The atmosphere is unpredictable. There is no avoiding the fact that no matter how many observations we make, and no matter how good our models are, we will never be able to say with complete confidence exactly how the weather and climate will behave at an exact future place and time. There is simply too much chaos in the system. Don’t be fooled by the weather forecast: the weatherman doesn’t know what’s going to happen, only what’s likely to happen. We can only talk about the chances of raining tomorrow, or the likelihood that the UK will experience more floods in twenty years’ time. In order to place confidence in our models, we need to assess how accurate these likelihoods are, as well as improving the models themselves.
The most important step forward in this regard in recent years was the development of ‘ensemble’ predictions. Here, many different models are run with subtly different initial conditions. In a weather forecast, these differences represent the uncertainty in our current weather observations. In a climate forecast, they may represent our uncertainty in how each type of ‘forcing’ on the atmosphere – such as solar radiation, greenhouse gasses, ocean heat transfer and particles released by living beings – will change the future climate in each region of the globe. Different runs of different models will produce different predictions, and the likelihood we can ascribe to a given event – be it rain over Oxford next Wednesday or droughts in the Amazon in 2030 – depends on the percentage of models that agree on that outcome.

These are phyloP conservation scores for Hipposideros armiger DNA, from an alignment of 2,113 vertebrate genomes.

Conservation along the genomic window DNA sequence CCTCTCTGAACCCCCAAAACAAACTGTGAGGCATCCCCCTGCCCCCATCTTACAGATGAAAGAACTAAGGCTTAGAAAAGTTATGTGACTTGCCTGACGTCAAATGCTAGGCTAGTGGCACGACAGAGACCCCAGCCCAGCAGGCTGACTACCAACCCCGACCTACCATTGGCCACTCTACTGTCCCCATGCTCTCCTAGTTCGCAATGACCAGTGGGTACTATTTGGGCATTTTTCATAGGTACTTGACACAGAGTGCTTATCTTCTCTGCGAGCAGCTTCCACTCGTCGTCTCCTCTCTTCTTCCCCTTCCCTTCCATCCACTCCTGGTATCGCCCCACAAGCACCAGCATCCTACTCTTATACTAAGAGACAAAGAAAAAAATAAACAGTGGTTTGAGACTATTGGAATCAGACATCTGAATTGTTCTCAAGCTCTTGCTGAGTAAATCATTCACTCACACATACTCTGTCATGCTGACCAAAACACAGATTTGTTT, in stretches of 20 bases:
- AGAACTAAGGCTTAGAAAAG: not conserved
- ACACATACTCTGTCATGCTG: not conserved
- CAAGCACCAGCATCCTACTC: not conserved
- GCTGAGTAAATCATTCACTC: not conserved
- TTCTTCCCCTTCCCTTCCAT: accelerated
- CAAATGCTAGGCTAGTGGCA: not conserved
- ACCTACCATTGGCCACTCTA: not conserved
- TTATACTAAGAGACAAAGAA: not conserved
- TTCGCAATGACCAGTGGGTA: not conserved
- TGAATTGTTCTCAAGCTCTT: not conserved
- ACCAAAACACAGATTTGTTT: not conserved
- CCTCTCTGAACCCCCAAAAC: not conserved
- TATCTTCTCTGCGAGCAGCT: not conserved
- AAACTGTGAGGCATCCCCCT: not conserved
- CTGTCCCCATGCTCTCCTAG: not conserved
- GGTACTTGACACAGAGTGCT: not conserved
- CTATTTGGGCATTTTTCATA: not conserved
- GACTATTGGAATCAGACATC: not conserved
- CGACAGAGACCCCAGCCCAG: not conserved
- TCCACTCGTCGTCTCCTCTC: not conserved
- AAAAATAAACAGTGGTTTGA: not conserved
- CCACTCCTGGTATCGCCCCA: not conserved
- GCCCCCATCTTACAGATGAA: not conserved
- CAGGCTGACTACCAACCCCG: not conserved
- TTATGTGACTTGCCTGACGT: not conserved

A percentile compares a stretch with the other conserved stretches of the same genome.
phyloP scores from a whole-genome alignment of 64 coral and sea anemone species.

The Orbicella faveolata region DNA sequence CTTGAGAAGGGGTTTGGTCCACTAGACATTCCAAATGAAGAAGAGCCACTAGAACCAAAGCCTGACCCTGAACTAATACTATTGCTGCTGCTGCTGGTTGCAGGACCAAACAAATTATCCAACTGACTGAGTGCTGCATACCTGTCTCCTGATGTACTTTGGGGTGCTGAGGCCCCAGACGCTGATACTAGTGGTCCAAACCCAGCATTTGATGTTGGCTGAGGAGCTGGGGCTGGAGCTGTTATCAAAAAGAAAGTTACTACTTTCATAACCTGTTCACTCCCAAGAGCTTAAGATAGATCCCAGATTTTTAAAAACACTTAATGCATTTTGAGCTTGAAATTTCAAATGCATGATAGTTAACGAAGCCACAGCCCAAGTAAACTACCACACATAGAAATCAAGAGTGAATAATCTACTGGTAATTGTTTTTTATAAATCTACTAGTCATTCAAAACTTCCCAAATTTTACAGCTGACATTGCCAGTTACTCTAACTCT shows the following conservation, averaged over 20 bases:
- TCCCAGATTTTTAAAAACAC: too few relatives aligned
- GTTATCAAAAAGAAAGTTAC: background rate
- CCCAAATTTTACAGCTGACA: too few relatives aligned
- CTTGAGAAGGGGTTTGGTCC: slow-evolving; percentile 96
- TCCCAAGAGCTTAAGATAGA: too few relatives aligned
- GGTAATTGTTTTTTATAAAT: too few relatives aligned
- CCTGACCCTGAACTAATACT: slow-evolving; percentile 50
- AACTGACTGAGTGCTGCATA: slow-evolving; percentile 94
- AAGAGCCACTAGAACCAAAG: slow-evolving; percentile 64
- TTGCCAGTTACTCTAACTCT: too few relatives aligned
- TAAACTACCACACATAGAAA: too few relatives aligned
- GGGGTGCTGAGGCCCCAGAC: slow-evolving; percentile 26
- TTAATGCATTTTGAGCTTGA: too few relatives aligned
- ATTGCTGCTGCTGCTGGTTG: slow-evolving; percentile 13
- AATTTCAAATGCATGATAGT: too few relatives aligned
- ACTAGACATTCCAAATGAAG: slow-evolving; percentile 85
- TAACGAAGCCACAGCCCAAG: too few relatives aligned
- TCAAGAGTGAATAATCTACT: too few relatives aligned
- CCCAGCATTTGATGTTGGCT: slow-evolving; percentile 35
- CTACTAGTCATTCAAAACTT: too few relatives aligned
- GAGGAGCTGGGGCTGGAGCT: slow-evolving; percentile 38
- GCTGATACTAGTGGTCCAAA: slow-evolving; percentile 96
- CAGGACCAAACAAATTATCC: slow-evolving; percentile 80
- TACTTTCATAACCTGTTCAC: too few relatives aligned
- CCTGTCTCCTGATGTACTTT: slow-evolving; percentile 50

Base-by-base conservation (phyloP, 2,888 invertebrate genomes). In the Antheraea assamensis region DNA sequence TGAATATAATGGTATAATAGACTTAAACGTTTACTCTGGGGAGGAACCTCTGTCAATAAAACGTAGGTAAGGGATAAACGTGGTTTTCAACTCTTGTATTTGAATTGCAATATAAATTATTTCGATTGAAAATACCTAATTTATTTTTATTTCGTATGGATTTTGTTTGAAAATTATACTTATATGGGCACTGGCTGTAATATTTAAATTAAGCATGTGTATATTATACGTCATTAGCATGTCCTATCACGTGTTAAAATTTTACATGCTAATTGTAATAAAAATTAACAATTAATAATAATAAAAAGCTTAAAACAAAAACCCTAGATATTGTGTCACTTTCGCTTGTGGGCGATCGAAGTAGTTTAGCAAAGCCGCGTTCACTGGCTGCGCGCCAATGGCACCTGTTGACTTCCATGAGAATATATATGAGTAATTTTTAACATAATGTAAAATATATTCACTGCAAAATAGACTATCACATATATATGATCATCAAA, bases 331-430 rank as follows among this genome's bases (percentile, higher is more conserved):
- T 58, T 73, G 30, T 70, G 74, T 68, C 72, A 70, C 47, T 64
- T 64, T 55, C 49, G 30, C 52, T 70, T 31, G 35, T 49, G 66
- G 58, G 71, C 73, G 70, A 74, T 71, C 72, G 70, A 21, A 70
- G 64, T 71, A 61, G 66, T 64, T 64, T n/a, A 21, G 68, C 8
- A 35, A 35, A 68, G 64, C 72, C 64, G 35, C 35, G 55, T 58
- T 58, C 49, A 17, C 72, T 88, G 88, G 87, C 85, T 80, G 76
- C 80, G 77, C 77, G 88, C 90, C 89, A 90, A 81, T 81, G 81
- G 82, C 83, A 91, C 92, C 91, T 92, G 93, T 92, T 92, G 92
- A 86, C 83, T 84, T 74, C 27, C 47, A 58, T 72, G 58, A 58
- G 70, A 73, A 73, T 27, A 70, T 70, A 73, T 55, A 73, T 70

Our models’ greatest weakness lies in the resolution that they’re able to work down to. To predict climate and weather on smaller scales, though, requires two innovations. First, we’re going to need to either increase our computing power significantly or use our current power more efficiently. This might be done by reducing the precision of the models’ inputs on very large scales so that there’s more computer crunch left over for smaller-scale effects. Secondly, we need to understand better how the climate works on small scales. A lot of the spread between current climate models – and hence their uncertainty – comes down to how they treat the formation and evolution of clouds in particular. At the moment, we treat large of chunks of cloud as uniform, when we know that in truth there is much more detailed, beautiful cloud structure within these rigid blocks that might affect how they evolve. More observations are needed to determine exactly how conditions on the ground warm moist packets of air that move upwards through convection because the atmosphere’s temperature falls with height more rapidly than theirs. A better analysis is needed to move beyond basic, idealised models about how this moisture condenses around aerosols, forming the clouds. Only if detailed observations are used to create more advanced models will we move closer towards the goal of understanding the atmosphere. And as an added bonus, we might just be able to predict its behaviour better too.